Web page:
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Wednesday, February 1, 2017

Strong genetic continuity in the Amur Basin since the Neolithic


Open access at Science Advances:

Abstract: Ancient genomes have revolutionized our understanding of Holocene prehistory and, particularly, the Neolithic transition in western Eurasia. In contrast, East Asia has so far received little attention, despite representing a core region at which the Neolithic transition took place independently ~3 millennia after its onset in the Near East. We report genome-wide data from two hunter-gatherers from Devil’s Gate, an early Neolithic cave site (dated to ~7.7 thousand years ago) located in East Asia, on the border between Russia and Korea. Both of these individuals are genetically most similar to geographically close modern populations from the Amur Basin, all speaking Tungusic languages, and, in particular, to the Ulchi. The similarity to nearby modern populations and the low levels of additional genetic material in the Ulchi imply a high level of genetic continuity in this region during the Holocene, a pattern that markedly contrasts with that reported for Europe.

Siska et al., Genome-wide data from two early Neolithic East Asian individuals dating to 7700 years ago, Science Advances, 01 Feb 2017: Vol. 3, no. 2, e1601877, DOI: 10.1126/sciadv.1601877

10 comments:

Rob said...

They're poorer quality I gather (lack of solid resolution even for mtdna).
Will you be accessing them ?

Davidski said...

Don't think so, unless someone else requests them, on my behalf as well, and sends them over.

Matt said...

From the other thread. Interesting paper. I think it would've been better to say "Europe and Japan" than Europe though (since adna indicates replacement of Jomon people).

Kind of looks like it walked things back in terms of the ambition of their analysis from the Wang et al abstract from Paleobarn (http://eurogenes.blogspot.co.uk/2016/09/isba7-palaeobarn-abstracts.html) where these samples were mentioned before.

One thing I would've liked to see which they didn't seem to include would've been the outgoup f3 between the two Devil's Gate individuals and also their conditional nucleotide diversity. Possibly this was not technically possible due to low quality genomes.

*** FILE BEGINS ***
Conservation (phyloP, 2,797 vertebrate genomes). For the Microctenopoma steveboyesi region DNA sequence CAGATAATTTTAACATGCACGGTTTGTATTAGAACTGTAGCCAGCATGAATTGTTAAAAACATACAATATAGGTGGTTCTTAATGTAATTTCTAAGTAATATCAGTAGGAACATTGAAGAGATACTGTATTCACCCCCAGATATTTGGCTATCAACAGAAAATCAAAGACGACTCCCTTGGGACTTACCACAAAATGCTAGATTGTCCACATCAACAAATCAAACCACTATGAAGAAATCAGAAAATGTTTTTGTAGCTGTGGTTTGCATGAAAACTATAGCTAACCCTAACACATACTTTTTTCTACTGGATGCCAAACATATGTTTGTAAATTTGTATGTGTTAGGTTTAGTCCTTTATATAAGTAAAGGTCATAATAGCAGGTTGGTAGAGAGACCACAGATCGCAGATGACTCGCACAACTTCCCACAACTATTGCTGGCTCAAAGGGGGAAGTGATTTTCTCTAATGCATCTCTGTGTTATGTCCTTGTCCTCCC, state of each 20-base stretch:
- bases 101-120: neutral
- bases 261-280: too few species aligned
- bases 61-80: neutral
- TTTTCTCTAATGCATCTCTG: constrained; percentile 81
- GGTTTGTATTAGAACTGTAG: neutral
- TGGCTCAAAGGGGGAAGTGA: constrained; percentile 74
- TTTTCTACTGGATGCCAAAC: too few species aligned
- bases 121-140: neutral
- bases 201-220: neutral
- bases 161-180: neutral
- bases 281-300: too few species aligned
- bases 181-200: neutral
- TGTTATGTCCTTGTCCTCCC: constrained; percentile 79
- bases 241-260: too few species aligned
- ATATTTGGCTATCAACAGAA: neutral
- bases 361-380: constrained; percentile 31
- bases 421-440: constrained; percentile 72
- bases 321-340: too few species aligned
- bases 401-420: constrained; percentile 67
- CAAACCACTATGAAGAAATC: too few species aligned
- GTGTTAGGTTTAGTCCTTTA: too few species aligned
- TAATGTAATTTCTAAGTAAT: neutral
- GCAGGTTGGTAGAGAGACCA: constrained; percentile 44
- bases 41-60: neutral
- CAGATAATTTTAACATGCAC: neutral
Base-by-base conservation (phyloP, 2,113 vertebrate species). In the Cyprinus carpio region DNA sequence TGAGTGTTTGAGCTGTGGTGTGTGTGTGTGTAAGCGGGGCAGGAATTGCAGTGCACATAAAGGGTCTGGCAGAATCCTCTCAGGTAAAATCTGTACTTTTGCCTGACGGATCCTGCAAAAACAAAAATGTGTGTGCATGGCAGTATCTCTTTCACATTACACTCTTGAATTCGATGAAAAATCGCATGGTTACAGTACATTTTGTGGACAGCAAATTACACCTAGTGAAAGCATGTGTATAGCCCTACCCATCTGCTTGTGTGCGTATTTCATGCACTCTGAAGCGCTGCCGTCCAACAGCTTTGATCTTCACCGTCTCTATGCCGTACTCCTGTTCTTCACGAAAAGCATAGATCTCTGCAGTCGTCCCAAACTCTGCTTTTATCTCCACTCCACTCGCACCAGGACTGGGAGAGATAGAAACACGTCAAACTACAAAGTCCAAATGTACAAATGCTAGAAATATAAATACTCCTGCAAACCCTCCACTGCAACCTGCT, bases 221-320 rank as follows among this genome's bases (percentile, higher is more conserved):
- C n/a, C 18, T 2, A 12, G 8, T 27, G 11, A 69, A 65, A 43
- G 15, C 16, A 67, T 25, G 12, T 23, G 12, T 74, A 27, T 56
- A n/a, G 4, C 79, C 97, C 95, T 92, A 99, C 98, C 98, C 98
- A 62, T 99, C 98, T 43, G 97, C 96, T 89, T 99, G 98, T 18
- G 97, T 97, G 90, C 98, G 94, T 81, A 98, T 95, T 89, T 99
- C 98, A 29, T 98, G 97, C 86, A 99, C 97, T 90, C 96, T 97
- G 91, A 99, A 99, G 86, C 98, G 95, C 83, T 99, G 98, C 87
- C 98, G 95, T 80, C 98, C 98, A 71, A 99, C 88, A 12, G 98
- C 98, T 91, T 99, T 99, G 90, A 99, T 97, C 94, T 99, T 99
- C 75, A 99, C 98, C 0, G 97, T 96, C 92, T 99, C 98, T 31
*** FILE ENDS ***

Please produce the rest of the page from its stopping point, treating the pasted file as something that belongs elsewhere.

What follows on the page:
Where we have ancient dna from the Lapita, we find that there's a high degree of f3 sharing between them - http://www.nature.com/nature/journal/v538/n7626/images_supplementary/nature19844-sf2.jpg, which is beyond the range for modern Taiwanese Aborigines.

Likewise with the early Boncuklu in the Neolithic people, we found that their f3 sharing was much higher (fig S3) and conditional nucleotide diversity was much lower than later Neolithic people (Fig2), and than moderns - http://www.cell.com/current-biology/pdfExtended/S0960-9822(16)30850-8

So in those instances, we could infer some kind of process whereby smaller local populations pooled to accrue more genetic diversity, or were replaced by more diverse local variants (even though, e.g. the later Barcin Neolithic don't look like mixes of Boncuklu and any other population in mixture f3 stats).

Also, I was a little surprised that they reported the following D-stats in their Extended Table 6:

D(MA1,DevilsGate1,Papuan, Khomani) = -0.0270, Z: -2.300
D(MA1,DevilsGate1,Onge, Khomani) = -0.0278, Z: -2.344

Would've expected them to be higher. What is the comparable on D(MA1,Ulchi,Bougainville/Onge, Khomani)?

Extended Table 7 has some odd results as they say. These are the stats of the form "D(African outgroup, X; Ulchi, Devil’s Gate)" to "test whether Devil’s Gate formed a clade with the Ulchi", "Because admixture f3 can be affected by demographic events such as bottlenecks". For example D(Khomani,MA1,Devilsgate1,Ulchi) = 0.0671, Z=5.009 / D(Khomani,Han,Devilsgate1,Ulchi) = 0.0347, Z=5.352. Though as this table seems to even show D(Khomani,Luo,Devilsgate1,Ulchi) = 0.0122, Z=-2.360, I'm not sure about the significance of these.

rozenfag said...

Yes, coverage in unfortunately low. But, there will be another study soon, with many more samples from approximately the same region: Reconstructing population history in East Asia, Wang et al.

Chad Rohlfsen said...

@ Matt,

Here, f3s are consistent with my qpAdm models of Barcin and Mentese as mostly Boncuklu with some Natufian/Levant_EN mixture.

result: Boncuklu Natufian Barcin_EN -0.004252 0.003197 -1.330 28893
result: Boncuklu Natufian Mentese_EN -0.002439 0.007134 -0.342 6448
result: Boncuklu Levant_EN Barcin_EN -0.005525 0.002117 -2.610 48620
result: Boncuklu Levant_EN Mentese_EN -0.002529 0.005208 -0.486 10490

Higher SNP counts should easily make these all Z>3.